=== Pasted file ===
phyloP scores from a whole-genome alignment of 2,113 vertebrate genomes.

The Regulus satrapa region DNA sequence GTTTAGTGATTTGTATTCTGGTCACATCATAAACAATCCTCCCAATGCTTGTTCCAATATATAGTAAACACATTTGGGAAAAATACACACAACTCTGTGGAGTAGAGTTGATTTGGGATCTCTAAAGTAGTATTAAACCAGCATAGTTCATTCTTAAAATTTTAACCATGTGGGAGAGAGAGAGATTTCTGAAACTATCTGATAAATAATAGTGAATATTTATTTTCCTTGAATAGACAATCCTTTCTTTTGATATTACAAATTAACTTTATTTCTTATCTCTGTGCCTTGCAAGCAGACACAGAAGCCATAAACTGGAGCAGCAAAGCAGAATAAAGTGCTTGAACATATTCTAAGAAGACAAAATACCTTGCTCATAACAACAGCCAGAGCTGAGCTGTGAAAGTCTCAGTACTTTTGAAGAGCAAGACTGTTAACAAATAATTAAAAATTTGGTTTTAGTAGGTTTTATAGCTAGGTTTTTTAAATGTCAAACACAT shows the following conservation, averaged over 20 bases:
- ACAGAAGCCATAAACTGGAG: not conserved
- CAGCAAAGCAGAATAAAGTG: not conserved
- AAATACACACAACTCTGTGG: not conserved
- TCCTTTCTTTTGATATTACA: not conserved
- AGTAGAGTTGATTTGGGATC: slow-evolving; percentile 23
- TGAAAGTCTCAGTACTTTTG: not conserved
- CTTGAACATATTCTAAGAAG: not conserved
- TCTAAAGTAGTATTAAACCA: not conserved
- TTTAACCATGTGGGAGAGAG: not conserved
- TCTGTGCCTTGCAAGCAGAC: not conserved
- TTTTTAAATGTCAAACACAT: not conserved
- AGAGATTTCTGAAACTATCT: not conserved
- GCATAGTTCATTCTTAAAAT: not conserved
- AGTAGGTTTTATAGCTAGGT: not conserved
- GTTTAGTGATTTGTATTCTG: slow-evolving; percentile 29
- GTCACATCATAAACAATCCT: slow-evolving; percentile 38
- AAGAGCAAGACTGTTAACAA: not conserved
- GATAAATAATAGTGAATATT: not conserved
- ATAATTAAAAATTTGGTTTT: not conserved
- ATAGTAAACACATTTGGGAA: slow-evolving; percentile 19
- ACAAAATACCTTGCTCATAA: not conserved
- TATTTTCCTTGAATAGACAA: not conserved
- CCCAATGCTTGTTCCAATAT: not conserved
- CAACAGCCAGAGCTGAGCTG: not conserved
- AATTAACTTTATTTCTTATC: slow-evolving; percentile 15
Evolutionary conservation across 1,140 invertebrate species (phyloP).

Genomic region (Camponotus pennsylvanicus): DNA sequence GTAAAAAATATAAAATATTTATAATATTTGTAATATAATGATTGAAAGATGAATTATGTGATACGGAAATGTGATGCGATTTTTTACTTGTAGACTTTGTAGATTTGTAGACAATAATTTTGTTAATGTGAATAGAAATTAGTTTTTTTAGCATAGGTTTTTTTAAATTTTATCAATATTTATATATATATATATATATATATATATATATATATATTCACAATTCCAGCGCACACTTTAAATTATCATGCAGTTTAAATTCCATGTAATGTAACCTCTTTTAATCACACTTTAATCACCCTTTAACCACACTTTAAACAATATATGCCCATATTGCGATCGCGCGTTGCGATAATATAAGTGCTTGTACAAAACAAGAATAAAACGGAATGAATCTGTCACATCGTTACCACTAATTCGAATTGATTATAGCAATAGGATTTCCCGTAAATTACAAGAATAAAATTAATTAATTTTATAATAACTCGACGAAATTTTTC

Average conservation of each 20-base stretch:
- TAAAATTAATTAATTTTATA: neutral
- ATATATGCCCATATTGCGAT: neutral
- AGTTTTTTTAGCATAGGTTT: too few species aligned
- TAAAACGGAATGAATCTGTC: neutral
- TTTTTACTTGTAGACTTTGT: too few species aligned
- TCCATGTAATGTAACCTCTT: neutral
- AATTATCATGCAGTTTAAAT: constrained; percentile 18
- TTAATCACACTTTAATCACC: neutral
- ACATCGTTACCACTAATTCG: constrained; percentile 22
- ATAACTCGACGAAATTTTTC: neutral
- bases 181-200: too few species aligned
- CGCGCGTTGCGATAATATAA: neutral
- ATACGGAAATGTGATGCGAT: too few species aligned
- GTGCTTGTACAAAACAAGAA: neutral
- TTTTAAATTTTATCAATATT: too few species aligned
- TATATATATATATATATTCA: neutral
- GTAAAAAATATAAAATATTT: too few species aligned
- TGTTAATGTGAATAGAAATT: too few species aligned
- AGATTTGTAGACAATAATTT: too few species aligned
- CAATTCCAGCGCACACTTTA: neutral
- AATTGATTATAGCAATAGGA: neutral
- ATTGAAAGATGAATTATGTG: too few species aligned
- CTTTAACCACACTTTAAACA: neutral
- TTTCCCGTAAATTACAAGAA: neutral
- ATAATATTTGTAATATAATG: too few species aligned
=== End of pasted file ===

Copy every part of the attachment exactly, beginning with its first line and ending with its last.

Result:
phyloP scores from a whole-genome alignment of 2,113 vertebrate genomes.

The Regulus satrapa region DNA sequence GTTTAGTGATTTGTATTCTGGTCACATCATAAACAATCCTCCCAATGCTTGTTCCAATATATAGTAAACACATTTGGGAAAAATACACACAACTCTGTGGAGTAGAGTTGATTTGGGATCTCTAAAGTAGTATTAAACCAGCATAGTTCATTCTTAAAATTTTAACCATGTGGGAGAGAGAGAGATTTCTGAAACTATCTGATAAATAATAGTGAATATTTATTTTCCTTGAATAGACAATCCTTTCTTTTGATATTACAAATTAACTTTATTTCTTATCTCTGTGCCTTGCAAGCAGACACAGAAGCCATAAACTGGAGCAGCAAAGCAGAATAAAGTGCTTGAACATATTCTAAGAAGACAAAATACCTTGCTCATAACAACAGCCAGAGCTGAGCTGTGAAAGTCTCAGTACTTTTGAAGAGCAAGACTGTTAACAAATAATTAAAAATTTGGTTTTAGTAGGTTTTATAGCTAGGTTTTTTAAATGTCAAACACAT shows the following conservation, averaged over 20 bases:
- ACAGAAGCCATAAACTGGAG: not conserved
- CAGCAAAGCAGAATAAAGTG: not conserved
- AAATACACACAACTCTGTGG: not conserved
- TCCTTTCTTTTGATATTACA: not conserved
- AGTAGAGTTGATTTGGGATC: slow-evolving; percentile 23
- TGAAAGTCTCAGTACTTTTG: not conserved
- CTTGAACATATTCTAAGAAG: not conserved
- TCTAAAGTAGTATTAAACCA: not conserved
- TTTAACCATGTGGGAGAGAG: not conserved
- TCTGTGCCTTGCAAGCAGAC: not conserved
- TTTTTAAATGTCAAACACAT: not conserved
- AGAGATTTCTGAAACTATCT: not conserved
- GCATAGTTCATTCTTAAAAT: not conserved
- AGTAGGTTTTATAGCTAGGT: not conserved
- GTTTAGTGATTTGTATTCTG: slow-evolving; percentile 29
- GTCACATCATAAACAATCCT: slow-evolving; percentile 38
- AAGAGCAAGACTGTTAACAA: not conserved
- GATAAATAATAGTGAATATT: not conserved
- ATAATTAAAAATTTGGTTTT: not conserved
- ATAGTAAACACATTTGGGAA: slow-evolving; percentile 19
- ACAAAATACCTTGCTCATAA: not conserved
- TATTTTCCTTGAATAGACAA: not conserved
- CCCAATGCTTGTTCCAATAT: not conserved
- CAACAGCCAGAGCTGAGCTG: not conserved
- AATTAACTTTATTTCTTATC: slow-evolving; percentile 15
Evolutionary conservation across 1,140 invertebrate species (phyloP).

Genomic region (Camponotus pennsylvanicus): DNA sequence GTAAAAAATATAAAATATTTATAATATTTGTAATATAATGATTGAAAGATGAATTATGTGATACGGAAATGTGATGCGATTTTTTACTTGTAGACTTTGTAGATTTGTAGACAATAATTTTGTTAATGTGAATAGAAATTAGTTTTTTTAGCATAGGTTTTTTTAAATTTTATCAATATTTATATATATATATATATATATATATATATATATATATTCACAATTCCAGCGCACACTTTAAATTATCATGCAGTTTAAATTCCATGTAATGTAACCTCTTTTAATCACACTTTAATCACCCTTTAACCACACTTTAAACAATATATGCCCATATTGCGATCGCGCGTTGCGATAATATAAGTGCTTGTACAAAACAAGAATAAAACGGAATGAATCTGTCACATCGTTACCACTAATTCGAATTGATTATAGCAATAGGATTTCCCGTAAATTACAAGAATAAAATTAATTAATTTTATAATAACTCGACGAAATTTTTC

Average conservation of each 20-base stretch:
- TAAAATTAATTAATTTTATA: neutral
- ATATATGCCCATATTGCGAT: neutral
- AGTTTTTTTAGCATAGGTTT: too few species aligned
- TAAAACGGAATGAATCTGTC: neutral
- TTTTTACTTGTAGACTTTGT: too few species aligned
- TCCATGTAATGTAACCTCTT: neutral
- AATTATCATGCAGTTTAAAT: constrained; percentile 18
- TTAATCACACTTTAATCACC: neutral
- ACATCGTTACCACTAATTCG: constrained; percentile 22
- ATAACTCGACGAAATTTTTC: neutral
- bases 181-200: too few species aligned
- CGCGCGTTGCGATAATATAA: neutral
- ATACGGAAATGTGATGCGAT: too few species aligned
- GTGCTTGTACAAAACAAGAA: neutral
- TTTTAAATTTTATCAATATT: too few species aligned
- TATATATATATATATATTCA: neutral
- GTAAAAAATATAAAATATTT: too few species aligned
- TGTTAATGTGAATAGAAATT: too few species aligned
- AGATTTGTAGACAATAATTT: too few species aligned
- CAATTCCAGCGCACACTTTA: neutral
- AATTGATTATAGCAATAGGA: neutral
- ATTGAAAGATGAATTATGTG: too few species aligned
- CTTTAACCACACTTTAAACA: neutral
- TTTCCCGTAAATTACAAGAA: neutral
- ATAATATTTGTAATATAATG: too few species aligned